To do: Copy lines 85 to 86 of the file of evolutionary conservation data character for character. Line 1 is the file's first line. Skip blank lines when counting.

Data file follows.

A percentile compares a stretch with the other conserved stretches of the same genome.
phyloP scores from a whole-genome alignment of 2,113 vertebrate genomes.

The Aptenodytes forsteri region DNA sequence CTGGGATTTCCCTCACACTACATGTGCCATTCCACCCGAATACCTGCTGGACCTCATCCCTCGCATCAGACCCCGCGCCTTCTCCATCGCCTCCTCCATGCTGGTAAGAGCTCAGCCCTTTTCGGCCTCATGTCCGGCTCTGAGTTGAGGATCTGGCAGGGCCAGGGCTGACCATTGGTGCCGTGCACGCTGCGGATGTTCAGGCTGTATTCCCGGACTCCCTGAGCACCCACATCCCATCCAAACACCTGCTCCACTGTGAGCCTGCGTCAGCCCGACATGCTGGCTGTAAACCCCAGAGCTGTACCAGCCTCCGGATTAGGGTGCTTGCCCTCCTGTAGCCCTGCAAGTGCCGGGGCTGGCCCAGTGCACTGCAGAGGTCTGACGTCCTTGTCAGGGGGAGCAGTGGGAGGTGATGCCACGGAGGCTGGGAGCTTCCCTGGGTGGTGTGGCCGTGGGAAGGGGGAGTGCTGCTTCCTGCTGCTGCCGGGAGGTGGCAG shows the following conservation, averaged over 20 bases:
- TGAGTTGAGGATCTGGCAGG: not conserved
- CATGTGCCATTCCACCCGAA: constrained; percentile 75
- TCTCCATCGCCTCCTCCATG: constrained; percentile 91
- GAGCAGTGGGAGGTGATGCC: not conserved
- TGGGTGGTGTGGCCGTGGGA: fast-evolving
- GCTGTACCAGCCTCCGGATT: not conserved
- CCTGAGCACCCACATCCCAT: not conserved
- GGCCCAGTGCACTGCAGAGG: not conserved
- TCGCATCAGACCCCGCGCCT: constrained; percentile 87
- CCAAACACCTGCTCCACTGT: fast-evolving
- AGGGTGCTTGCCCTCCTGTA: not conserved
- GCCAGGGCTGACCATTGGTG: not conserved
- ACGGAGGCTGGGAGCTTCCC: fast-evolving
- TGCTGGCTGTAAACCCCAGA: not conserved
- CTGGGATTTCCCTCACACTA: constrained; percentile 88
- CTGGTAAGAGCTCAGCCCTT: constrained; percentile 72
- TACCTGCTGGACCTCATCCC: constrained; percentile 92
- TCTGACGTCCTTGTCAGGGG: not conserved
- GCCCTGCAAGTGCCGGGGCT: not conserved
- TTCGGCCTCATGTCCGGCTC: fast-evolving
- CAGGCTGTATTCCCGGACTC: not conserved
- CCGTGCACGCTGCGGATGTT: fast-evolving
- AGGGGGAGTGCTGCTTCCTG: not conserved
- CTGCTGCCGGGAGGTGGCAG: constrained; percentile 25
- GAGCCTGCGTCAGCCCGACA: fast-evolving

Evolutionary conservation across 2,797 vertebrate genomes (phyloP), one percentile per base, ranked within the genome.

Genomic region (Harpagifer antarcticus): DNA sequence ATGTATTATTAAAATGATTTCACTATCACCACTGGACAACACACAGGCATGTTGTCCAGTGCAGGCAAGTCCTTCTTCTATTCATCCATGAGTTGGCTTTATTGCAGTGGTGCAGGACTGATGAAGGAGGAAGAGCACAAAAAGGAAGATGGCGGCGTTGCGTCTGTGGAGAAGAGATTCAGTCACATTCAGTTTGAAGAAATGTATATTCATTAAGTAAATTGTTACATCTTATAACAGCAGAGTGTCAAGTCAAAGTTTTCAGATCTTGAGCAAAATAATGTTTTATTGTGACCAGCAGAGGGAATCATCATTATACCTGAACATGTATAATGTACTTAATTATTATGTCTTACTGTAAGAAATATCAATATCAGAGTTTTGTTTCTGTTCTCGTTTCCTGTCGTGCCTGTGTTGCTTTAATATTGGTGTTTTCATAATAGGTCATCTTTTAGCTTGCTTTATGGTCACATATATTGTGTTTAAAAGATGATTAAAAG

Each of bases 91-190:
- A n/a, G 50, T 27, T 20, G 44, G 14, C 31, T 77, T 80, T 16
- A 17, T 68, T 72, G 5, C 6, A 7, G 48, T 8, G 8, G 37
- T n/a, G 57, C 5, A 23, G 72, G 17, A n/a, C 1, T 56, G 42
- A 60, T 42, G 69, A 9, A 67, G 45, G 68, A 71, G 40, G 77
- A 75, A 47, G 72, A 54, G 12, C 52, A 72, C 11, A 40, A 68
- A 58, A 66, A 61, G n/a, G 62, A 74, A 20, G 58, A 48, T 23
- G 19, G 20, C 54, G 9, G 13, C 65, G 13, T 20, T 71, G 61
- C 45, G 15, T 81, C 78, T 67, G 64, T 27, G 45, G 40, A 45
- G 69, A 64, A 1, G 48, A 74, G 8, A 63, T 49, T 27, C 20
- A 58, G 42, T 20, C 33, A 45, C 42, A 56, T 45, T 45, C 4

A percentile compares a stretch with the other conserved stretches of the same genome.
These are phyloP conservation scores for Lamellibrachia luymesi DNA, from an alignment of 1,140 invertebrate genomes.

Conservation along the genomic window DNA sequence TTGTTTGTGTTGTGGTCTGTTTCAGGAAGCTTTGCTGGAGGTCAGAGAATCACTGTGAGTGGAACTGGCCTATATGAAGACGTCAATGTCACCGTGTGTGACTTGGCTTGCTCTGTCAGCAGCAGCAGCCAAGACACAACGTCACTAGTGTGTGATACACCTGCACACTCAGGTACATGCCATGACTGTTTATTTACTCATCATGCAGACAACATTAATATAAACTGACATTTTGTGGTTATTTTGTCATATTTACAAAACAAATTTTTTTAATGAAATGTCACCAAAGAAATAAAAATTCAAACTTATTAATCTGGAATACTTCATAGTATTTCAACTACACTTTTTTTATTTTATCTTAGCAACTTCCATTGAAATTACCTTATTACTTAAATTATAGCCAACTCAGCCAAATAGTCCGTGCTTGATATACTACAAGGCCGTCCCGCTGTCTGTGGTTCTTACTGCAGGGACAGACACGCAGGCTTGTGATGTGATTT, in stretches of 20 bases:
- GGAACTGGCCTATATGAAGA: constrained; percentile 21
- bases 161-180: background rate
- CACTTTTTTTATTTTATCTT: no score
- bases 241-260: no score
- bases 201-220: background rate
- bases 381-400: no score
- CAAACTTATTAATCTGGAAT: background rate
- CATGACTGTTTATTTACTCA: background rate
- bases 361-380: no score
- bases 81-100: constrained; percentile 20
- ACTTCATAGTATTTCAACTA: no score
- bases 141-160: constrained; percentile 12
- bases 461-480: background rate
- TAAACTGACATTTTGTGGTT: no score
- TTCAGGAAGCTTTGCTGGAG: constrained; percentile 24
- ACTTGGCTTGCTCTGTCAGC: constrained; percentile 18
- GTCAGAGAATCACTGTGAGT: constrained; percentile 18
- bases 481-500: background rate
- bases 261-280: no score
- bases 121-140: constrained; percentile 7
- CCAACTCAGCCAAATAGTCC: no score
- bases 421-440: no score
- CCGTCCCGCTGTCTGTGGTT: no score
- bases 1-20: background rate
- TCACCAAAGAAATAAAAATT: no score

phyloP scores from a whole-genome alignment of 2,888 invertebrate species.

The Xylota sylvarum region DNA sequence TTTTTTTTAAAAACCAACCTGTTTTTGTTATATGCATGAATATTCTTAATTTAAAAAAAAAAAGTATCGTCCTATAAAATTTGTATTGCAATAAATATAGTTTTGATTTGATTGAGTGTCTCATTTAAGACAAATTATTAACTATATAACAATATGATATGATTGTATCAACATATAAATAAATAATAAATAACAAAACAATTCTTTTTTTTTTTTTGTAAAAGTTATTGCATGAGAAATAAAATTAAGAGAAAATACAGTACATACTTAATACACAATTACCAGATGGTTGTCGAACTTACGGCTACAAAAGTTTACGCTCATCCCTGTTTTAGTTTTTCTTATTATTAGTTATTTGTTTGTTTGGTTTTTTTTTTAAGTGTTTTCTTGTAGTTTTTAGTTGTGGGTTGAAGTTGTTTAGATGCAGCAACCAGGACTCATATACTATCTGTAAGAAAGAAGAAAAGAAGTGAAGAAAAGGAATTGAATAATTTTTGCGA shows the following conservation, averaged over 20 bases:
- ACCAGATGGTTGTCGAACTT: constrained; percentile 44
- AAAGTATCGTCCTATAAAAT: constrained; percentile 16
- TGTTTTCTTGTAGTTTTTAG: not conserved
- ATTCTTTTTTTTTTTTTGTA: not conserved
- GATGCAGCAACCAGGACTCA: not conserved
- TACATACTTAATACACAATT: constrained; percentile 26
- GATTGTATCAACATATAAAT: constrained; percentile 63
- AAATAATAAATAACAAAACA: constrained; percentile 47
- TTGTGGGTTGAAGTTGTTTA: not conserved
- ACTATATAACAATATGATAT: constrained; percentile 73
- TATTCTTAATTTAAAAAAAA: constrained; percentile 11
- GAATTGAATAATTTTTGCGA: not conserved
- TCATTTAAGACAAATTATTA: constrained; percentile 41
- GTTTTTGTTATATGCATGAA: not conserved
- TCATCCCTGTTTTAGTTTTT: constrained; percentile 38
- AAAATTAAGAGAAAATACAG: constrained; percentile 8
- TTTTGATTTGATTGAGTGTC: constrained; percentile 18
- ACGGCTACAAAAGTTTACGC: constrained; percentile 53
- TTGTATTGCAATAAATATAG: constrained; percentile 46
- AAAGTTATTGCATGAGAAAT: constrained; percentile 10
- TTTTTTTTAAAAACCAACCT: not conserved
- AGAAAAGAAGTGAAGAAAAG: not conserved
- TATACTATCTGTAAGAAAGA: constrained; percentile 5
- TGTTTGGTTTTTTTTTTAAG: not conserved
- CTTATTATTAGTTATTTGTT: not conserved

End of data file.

- GTTTTTGTTATATGCATGAA: not conserved
- TCATCCCTGTTTTAGTTTTT: constrained; percentile 38